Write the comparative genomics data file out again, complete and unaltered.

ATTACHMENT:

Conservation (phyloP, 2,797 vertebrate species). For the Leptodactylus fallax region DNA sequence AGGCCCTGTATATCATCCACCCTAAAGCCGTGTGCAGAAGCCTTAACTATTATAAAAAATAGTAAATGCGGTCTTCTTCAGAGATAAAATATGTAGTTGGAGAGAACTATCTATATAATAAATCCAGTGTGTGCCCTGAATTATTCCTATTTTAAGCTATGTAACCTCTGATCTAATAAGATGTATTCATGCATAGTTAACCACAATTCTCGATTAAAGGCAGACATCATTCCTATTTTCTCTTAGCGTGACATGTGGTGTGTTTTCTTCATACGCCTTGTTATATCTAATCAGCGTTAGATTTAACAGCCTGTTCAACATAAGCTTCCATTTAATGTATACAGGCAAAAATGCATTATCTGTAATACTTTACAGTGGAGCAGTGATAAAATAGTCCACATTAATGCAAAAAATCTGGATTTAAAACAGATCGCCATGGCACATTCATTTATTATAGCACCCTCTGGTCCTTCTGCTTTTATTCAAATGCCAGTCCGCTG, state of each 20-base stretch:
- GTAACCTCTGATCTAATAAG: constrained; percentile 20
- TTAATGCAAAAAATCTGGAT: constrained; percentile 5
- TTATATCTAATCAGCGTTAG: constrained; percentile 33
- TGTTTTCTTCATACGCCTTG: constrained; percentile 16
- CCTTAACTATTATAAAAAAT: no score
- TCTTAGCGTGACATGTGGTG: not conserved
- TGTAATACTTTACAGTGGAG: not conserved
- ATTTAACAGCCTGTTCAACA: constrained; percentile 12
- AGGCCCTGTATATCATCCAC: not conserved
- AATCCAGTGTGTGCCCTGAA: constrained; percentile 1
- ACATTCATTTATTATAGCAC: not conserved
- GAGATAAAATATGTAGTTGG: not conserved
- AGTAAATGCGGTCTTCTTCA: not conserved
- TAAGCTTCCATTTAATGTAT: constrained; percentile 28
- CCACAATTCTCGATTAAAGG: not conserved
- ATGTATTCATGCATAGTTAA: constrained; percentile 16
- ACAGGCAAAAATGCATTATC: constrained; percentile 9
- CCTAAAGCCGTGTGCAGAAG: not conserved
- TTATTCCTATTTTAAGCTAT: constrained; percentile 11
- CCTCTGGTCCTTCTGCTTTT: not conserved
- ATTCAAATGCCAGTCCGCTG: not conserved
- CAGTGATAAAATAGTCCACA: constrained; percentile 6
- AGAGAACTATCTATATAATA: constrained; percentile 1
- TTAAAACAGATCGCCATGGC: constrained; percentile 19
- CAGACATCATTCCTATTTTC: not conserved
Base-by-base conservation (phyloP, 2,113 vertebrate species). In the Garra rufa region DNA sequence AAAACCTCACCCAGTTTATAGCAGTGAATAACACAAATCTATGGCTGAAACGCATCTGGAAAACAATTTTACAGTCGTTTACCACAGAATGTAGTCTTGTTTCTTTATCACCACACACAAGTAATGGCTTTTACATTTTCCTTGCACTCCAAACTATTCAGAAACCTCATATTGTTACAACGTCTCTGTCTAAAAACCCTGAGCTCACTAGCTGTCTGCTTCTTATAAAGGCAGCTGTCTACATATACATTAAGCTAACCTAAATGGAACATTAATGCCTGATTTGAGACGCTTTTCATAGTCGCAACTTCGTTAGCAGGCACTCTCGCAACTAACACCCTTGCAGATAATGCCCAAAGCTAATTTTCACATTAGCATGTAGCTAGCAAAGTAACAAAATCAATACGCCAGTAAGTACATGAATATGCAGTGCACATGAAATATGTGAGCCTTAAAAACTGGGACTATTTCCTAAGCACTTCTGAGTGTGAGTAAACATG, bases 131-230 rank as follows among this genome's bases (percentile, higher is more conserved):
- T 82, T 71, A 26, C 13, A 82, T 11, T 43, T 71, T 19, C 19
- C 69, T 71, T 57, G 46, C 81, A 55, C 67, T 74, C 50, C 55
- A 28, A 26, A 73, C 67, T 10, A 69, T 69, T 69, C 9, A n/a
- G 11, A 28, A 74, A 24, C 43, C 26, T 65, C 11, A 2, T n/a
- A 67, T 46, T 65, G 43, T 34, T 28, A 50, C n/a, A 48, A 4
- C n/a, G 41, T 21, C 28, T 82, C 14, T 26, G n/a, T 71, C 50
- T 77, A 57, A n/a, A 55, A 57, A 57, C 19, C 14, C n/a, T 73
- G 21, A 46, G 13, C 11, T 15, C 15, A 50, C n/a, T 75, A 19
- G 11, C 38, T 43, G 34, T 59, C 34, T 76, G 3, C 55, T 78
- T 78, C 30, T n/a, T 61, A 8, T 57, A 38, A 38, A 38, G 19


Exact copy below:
Conservation (phyloP, 2,797 vertebrate species). For the Leptodactylus fallax region DNA sequence AGGCCCTGTATATCATCCACCCTAAAGCCGTGTGCAGAAGCCTTAACTATTATAAAAAATAGTAAATGCGGTCTTCTTCAGAGATAAAATATGTAGTTGGAGAGAACTATCTATATAATAAATCCAGTGTGTGCCCTGAATTATTCCTATTTTAAGCTATGTAACCTCTGATCTAATAAGATGTATTCATGCATAGTTAACCACAATTCTCGATTAAAGGCAGACATCATTCCTATTTTCTCTTAGCGTGACATGTGGTGTGTTTTCTTCATACGCCTTGTTATATCTAATCAGCGTTAGATTTAACAGCCTGTTCAACATAAGCTTCCATTTAATGTATACAGGCAAAAATGCATTATCTGTAATACTTTACAGTGGAGCAGTGATAAAATAGTCCACATTAATGCAAAAAATCTGGATTTAAAACAGATCGCCATGGCACATTCATTTATTATAGCACCCTCTGGTCCTTCTGCTTTTATTCAAATGCCAGTCCGCTG, state of each 20-base stretch:
- GTAACCTCTGATCTAATAAG: constrained; percentile 20
- TTAATGCAAAAAATCTGGAT: constrained; percentile 5
- TTATATCTAATCAGCGTTAG: constrained; percentile 33
- TGTTTTCTTCATACGCCTTG: constrained; percentile 16
- CCTTAACTATTATAAAAAAT: no score
- TCTTAGCGTGACATGTGGTG: not conserved
- TGTAATACTTTACAGTGGAG: not conserved
- ATTTAACAGCCTGTTCAACA: constrained; percentile 12
- AGGCCCTGTATATCATCCAC: not conserved
- AATCCAGTGTGTGCCCTGAA: constrained; percentile 1
- ACATTCATTTATTATAGCAC: not conserved
- GAGATAAAATATGTAGTTGG: not conserved
- AGTAAATGCGGTCTTCTTCA: not conserved
- TAAGCTTCCATTTAATGTAT: constrained; percentile 28
- CCACAATTCTCGATTAAAGG: not conserved
- ATGTATTCATGCATAGTTAA: constrained; percentile 16
- ACAGGCAAAAATGCATTATC: constrained; percentile 9
- CCTAAAGCCGTGTGCAGAAG: not conserved
- TTATTCCTATTTTAAGCTAT: constrained; percentile 11
- CCTCTGGTCCTTCTGCTTTT: not conserved
- ATTCAAATGCCAGTCCGCTG: not conserved
- CAGTGATAAAATAGTCCACA: constrained; percentile 6
- AGAGAACTATCTATATAATA: constrained; percentile 1
- TTAAAACAGATCGCCATGGC: constrained; percentile 19
- CAGACATCATTCCTATTTTC: not conserved
Base-by-base conservation (phyloP, 2,113 vertebrate species). In the Garra rufa region DNA sequence AAAACCTCACCCAGTTTATAGCAGTGAATAACACAAATCTATGGCTGAAACGCATCTGGAAAACAATTTTACAGTCGTTTACCACAGAATGTAGTCTTGTTTCTTTATCACCACACACAAGTAATGGCTTTTACATTTTCCTTGCACTCCAAACTATTCAGAAACCTCATATTGTTACAACGTCTCTGTCTAAAAACCCTGAGCTCACTAGCTGTCTGCTTCTTATAAAGGCAGCTGTCTACATATACATTAAGCTAACCTAAATGGAACATTAATGCCTGATTTGAGACGCTTTTCATAGTCGCAACTTCGTTAGCAGGCACTCTCGCAACTAACACCCTTGCAGATAATGCCCAAAGCTAATTTTCACATTAGCATGTAGCTAGCAAAGTAACAAAATCAATACGCCAGTAAGTACATGAATATGCAGTGCACATGAAATATGTGAGCCTTAAAAACTGGGACTATTTCCTAAGCACTTCTGAGTGTGAGTAAACATG, bases 131-230 rank as follows among this genome's bases (percentile, higher is more conserved):
- T 82, T 71, A 26, C 13, A 82, T 11, T 43, T 71, T 19, C 19
- C 69, T 71, T 57, G 46, C 81, A 55, C 67, T 74, C 50, C 55
- A 28, A 26, A 73, C 67, T 10, A 69, T 69, T 69, C 9, A n/a
- G 11, A 28, A 74, A 24, C 43, C 26, T 65, C 11, A 2, T n/a
- A 67, T 46, T 65, G 43, T 34, T 28, A 50, C n/a, A 48, A 4
- C n/a, G 41, T 21, C 28, T 82, C 14, T 26, G n/a, T 71, C 50
- T 77, A 57, A n/a, A 55, A 57, A 57, C 19, C 14, C n/a, T 73
- G 21, A 46, G 13, C 11, T 15, C 15, A 50, C n/a, T 75, A 19
- G 11, C 38, T 43, G 34, T 59, C 34, T 76, G 3, C 55, T 78
- T 78, C 30, T n/a, T 61, A 8, T 57, A 38, A 38, A 38, G 19